In any other era, "State and Main" would have been an extended inside joke. The comedic story of a film crew that goes on location in a tiny Vermont town (only the bigger maps, we're told, mention it at all), the movie is chock full of self-referential show-biz broadsides supplied by writer/director David Mamet. Among his pearls of knowledge: An associate-producer credit is what a secretary receives when an actual raise is out of the question.
Who, one wonders, is going to get such a joke? How about an entire nation of media junkies whose slavish ingestion of the shop talk in Entertainment Weekly and Premiere somehow has them convinced that they, too, are in the motion-picture business?
Its target audience established, "State and Main" is free to roast its corps of Hollywood pros, who invade Waterford, Vt., to complete photography on a picture titled "The Old Mill." A period piece set in 1895, the film is "about purity," a synopsis its creative team repeats like a mantra.
Toeing that patently cynical party line is director Walt Price (William H. Macy), who keeps his shoot on track by dispensing ego-massaging sweet talk and the occasional venomous threat. His leads are Bob Barrenger (Alec Baldwin), a matinee idol with a fatal attraction to underage girls, and Claire Wellesley (Sarah Jessica Parker), a self-important starlet who hijacks the production by refusing to perform a nude scene that's in her contract.
We expect better from the citizens of Waterford: Their mayor (Charles Durning) is even named George Bailey, after the virtuous Capra hero. But these local yokels have their own vices to indulge, greed chief among them. "The Old Mill" crew has already been thrown out of a New Hampshire town for unspecified reasons, and if they want to stay in Waterford, they may end up paying through the nose for the privilege.
It's classic screwball fare, in which nearly every character's motives are impure. Driving the story is the push-and-pull between a backward people beguiled by the promise of Hollywood money and the creative professionals who not-so-secretly deem them beneath contempt. (If you lived in Orlando around the time of the arrival of Universal Studios, the scenario will seem awfully familiar.)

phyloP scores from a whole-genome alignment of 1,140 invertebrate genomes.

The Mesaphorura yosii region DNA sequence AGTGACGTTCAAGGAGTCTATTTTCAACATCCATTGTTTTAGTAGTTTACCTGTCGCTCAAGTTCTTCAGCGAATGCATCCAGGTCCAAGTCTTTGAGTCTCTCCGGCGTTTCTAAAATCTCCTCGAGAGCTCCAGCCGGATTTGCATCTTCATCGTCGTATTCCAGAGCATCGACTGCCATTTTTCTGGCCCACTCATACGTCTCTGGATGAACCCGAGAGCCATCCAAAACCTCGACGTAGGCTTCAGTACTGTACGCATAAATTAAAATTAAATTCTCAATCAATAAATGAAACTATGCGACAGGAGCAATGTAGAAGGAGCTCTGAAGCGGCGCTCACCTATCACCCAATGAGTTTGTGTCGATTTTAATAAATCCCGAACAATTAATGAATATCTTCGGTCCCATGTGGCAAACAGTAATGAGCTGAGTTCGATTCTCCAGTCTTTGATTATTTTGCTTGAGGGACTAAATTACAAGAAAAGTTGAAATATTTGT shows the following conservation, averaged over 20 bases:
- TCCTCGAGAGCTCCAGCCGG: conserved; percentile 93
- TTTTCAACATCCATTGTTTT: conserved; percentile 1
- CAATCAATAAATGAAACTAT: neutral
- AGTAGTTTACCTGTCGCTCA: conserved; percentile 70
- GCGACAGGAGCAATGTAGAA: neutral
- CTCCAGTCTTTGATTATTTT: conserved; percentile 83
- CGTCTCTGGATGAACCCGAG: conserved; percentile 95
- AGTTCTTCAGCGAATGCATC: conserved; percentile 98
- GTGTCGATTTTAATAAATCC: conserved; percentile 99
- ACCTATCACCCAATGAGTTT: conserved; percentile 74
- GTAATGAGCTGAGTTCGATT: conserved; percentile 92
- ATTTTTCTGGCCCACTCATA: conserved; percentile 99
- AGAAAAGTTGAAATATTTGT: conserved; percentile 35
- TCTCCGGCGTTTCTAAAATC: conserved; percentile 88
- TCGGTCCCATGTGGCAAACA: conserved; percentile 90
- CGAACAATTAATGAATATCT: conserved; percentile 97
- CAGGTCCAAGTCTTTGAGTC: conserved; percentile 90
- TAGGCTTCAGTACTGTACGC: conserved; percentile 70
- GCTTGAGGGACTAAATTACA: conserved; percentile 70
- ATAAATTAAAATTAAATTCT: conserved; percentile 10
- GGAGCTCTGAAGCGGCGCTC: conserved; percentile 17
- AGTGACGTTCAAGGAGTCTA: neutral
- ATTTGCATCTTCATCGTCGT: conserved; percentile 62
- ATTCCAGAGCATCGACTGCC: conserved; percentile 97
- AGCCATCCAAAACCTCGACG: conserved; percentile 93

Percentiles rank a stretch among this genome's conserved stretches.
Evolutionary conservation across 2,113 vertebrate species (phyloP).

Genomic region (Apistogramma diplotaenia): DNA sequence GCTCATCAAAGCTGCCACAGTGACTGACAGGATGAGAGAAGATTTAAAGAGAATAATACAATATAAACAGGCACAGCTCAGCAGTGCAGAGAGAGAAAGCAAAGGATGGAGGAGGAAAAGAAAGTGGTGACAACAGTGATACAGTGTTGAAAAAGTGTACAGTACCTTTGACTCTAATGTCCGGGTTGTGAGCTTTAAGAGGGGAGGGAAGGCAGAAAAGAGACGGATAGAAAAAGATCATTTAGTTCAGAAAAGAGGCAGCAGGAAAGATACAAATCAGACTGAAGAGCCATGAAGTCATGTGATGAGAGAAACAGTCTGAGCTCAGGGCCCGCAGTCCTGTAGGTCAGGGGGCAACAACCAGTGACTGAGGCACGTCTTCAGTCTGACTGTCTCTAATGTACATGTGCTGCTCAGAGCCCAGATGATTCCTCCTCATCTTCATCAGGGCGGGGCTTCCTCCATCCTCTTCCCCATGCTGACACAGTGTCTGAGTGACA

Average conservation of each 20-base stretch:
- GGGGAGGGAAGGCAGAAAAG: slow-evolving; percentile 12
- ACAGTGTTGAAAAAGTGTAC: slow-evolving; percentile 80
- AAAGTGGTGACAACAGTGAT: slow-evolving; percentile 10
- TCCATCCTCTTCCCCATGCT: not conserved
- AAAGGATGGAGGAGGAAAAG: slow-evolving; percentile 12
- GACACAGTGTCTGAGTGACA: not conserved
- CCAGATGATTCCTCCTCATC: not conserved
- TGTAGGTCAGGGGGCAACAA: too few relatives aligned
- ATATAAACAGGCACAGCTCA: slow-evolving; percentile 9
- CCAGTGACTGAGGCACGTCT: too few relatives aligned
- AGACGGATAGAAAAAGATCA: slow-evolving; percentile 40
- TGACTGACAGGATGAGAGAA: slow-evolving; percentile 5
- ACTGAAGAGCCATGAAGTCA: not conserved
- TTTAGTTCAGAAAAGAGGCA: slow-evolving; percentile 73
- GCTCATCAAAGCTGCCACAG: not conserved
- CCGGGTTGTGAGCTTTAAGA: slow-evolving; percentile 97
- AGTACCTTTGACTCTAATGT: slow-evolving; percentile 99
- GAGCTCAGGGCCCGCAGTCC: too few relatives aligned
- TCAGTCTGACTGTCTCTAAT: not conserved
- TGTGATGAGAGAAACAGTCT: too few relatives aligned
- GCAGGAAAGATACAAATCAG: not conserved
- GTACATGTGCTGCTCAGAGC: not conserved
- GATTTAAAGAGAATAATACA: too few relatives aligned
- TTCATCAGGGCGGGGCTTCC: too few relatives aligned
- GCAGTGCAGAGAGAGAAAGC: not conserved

A Mamet product all the way, "State and Main" has a smooth, snide tone. The witty absurdities fly like Scud missiles: Keep your ears open for a short-but-sweet deconstruction of the adage "It takes all kinds." But unlike Mamet's tangentially themed "Wag the Dog," which was a hoot until it drowned in its own nihilism, "State and Main" builds to a satisfying moral dilemma. Its particulars shouldn't be spoiled, but it involves the relationship between Joseph Turner White (Philip Seymour Hoffman), the writer of "The Old Mill," and Ann Black (Rebecca Pidgeon), the proprietor of a Waterford bookshop. They're the two least reprehensible personages in the film, and the attendant implication -- that literacy equals moral superiority -- is among the healthier lies a movie can tell.
Occasionally, "State and Main" amuses us with plot points and secondary characters that prove to go nowhere. But the wide focus allows for strong ensemble work. Pidgeon, the least known of the film's many Mamet regulars, is a particular delight, showing her mettle as a spunky, big-eyed comedienne.
As a director, Mamet remains close to his theatrical roots. His camera only moves when necessary, typically remaining stationary as actors walk into the frame to deliver their lines, then exit the "stage" to make room for the next clash of inflated egos. It's good, old-fashioned fun, its form as traditional as its observations are trenchant.